Related Stories:
Appraisal Foundation reviews Cobell land consolidation plans (11/8)

Interior Expands Land Buy-Back Process Across Indian Country

Source: Department of the Interior

In Response to Tribal Consultation & Feedback, Buy-Back Program Announces Solicitation for Cooperative Agreement Applications from Tribes

WASHINGTON, D.C. – As part of President Obama’s commitment to help strengthen Indian communities, and following nation-to-nation consultations with tribal leaders, the Department of the Interior is expanding the implementation strategy for the Land Buy-Back Program for Tribal Nations (Buy-Back Program).

The move to engage a significant amount of tribal governments expands on the Department’s initial plan to launch pilot efforts with less than a dozen tribes, allows for a greater amount of engagement across Indian Country, and provides more flexibility and transparency for tribal governments. The cooperative agreements would make funds available to tribal governments to implement key aspects of the Buy-Back Program, such as owner outreach and education. Tribes have the opportunity to actively participate in the process, including identifying acquisition priorities, which will improve the program’s effectiveness and efficiency while minimizing administrative costs.

“This is a major step forward toward strengthening tribal sovereignty by supporting consolidation of tribal homelands,” said Secretary of the Interior Sally Jewell. “We are moving quickly to establish individualized cooperative agreements, which address the specific needs of each tribe and provide resources for tribal communities to implement the program. Although the task ahead is challenging, we have been given a historic opportunity to work together with Indian Country to meet this challenge.”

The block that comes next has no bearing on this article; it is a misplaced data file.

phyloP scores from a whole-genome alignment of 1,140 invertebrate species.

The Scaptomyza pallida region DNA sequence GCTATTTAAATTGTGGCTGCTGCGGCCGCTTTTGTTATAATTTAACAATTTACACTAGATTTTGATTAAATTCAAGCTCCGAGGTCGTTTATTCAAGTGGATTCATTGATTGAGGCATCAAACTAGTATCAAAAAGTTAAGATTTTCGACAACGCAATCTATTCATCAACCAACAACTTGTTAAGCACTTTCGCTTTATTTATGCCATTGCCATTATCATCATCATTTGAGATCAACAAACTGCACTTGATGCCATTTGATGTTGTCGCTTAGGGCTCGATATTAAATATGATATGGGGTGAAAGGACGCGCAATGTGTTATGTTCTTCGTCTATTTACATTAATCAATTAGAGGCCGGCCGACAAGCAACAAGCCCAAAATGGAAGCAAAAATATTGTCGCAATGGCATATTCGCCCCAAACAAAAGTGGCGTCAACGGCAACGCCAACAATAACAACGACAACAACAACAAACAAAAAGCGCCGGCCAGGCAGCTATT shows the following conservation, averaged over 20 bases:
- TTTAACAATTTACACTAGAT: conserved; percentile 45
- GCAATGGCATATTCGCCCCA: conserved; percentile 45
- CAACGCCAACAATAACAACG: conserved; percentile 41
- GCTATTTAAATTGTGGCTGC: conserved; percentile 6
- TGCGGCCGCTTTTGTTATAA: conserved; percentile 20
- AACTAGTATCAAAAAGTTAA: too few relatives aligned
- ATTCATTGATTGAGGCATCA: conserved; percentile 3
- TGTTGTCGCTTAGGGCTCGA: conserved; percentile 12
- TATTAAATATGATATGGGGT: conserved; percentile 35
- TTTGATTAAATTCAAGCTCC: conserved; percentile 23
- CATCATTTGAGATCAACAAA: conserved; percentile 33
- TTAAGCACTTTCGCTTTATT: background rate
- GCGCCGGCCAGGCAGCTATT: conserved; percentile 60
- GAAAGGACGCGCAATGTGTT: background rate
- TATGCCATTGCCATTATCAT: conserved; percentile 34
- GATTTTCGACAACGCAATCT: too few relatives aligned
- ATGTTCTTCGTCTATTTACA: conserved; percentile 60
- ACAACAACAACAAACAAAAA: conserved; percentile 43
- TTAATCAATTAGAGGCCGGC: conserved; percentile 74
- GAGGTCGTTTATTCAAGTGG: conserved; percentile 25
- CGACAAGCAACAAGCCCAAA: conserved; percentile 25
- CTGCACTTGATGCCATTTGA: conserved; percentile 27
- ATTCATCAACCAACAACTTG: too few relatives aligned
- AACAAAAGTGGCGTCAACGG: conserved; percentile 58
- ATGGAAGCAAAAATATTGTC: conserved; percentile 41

The Buy-Back Program was created to implement the land consolidation component of the Cobell Settlement. The Settlement provided for a $1.9 billion Trust Land Consolidation Fund (Fund) to consolidate fractional trust or restricted land interests across Indian Country. The Buy- Back Program allows interested individual owners to receive payments for voluntarily selling their land. All lands sold will immediately be held in trust for the tribe with jurisdiction.

Interior holds about 56 million acres in trust for American Indians. More than 10 million acres are held for individual American Indians and nearly 46 million acres are held for Indian tribes. The Department holds this land in more than 200,000 tracts, of which nearly 94,000 – on about 150 reservations – contain fractional ownership interests available for purchase by the Buy-Back Program.